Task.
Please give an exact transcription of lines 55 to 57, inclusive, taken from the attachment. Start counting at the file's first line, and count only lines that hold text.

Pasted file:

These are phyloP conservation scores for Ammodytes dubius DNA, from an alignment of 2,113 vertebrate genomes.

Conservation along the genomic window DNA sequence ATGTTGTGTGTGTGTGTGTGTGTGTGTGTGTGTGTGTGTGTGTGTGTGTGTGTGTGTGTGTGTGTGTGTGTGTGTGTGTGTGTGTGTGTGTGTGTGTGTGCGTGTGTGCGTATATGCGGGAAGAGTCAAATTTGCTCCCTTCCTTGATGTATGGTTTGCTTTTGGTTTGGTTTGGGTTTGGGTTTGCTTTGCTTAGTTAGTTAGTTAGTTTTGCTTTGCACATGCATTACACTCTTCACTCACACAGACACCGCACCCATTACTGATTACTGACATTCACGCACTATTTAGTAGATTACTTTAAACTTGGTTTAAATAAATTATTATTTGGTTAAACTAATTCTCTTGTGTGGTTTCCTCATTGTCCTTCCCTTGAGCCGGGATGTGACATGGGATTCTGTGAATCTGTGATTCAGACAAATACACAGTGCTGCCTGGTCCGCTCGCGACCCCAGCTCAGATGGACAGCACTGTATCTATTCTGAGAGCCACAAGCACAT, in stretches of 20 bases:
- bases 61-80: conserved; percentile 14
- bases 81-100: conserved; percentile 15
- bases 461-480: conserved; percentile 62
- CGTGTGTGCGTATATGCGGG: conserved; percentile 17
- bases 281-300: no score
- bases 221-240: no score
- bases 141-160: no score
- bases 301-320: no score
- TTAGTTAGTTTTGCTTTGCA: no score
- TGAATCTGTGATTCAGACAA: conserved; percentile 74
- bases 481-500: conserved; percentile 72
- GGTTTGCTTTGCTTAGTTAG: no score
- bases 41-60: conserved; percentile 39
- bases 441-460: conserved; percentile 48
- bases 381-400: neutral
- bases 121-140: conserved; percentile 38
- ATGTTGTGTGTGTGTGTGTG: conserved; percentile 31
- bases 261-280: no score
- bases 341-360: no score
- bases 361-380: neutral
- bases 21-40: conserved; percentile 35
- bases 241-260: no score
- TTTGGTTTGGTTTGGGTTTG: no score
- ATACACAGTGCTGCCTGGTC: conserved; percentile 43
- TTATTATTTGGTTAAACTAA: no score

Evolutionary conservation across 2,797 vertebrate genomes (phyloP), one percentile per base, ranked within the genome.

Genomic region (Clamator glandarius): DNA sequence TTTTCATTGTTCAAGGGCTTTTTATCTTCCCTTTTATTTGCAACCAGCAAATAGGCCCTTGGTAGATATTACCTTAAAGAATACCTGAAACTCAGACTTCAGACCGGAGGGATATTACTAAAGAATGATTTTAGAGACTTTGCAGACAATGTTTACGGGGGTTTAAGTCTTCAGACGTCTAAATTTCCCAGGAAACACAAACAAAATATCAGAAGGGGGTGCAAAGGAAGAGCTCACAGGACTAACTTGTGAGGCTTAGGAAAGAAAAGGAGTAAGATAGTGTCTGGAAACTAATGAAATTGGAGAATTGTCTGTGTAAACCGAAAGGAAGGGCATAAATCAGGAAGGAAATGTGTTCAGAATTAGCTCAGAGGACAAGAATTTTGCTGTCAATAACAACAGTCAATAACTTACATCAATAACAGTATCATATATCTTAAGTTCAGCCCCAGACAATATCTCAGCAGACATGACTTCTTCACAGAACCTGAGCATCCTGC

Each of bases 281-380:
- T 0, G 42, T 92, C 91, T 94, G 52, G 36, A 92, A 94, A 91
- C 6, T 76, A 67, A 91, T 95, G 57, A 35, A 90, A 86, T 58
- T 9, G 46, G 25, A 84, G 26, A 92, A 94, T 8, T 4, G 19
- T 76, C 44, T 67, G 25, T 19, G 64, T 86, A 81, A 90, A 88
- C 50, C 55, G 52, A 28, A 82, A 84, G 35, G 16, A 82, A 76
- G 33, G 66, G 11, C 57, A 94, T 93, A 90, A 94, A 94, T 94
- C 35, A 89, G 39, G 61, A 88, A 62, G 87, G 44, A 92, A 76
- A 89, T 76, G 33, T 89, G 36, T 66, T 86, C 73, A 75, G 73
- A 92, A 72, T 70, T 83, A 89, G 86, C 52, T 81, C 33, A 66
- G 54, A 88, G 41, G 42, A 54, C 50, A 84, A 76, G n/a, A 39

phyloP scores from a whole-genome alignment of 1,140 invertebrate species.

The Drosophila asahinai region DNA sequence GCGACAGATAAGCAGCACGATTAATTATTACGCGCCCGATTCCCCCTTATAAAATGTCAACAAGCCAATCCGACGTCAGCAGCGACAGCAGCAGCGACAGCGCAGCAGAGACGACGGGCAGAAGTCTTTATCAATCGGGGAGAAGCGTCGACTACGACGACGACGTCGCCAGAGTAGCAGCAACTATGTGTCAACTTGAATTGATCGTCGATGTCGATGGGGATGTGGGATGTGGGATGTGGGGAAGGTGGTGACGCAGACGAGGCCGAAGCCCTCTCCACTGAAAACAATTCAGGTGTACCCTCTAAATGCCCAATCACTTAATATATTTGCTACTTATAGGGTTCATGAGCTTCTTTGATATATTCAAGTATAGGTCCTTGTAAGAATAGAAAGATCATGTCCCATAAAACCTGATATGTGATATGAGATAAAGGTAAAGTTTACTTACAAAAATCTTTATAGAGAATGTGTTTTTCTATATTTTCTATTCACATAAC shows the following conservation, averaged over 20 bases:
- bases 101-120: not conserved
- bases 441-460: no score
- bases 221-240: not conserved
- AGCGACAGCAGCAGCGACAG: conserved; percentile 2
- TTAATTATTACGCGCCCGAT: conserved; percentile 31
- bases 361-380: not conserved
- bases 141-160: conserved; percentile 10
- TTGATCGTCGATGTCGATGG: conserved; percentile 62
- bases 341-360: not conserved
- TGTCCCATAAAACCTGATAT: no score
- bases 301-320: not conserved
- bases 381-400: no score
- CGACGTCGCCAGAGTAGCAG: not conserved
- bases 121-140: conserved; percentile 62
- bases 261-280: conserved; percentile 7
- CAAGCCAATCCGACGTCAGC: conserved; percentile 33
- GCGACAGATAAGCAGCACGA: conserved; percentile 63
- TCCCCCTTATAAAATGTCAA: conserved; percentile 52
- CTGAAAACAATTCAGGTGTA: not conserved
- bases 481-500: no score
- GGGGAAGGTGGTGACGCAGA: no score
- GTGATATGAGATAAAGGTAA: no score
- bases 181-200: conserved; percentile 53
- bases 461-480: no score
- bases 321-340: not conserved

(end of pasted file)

- CGACGTCGCCAGAGTAGCAG: not conserved
- bases 121-140: conserved; percentile 62
- bases 261-280: conserved; percentile 7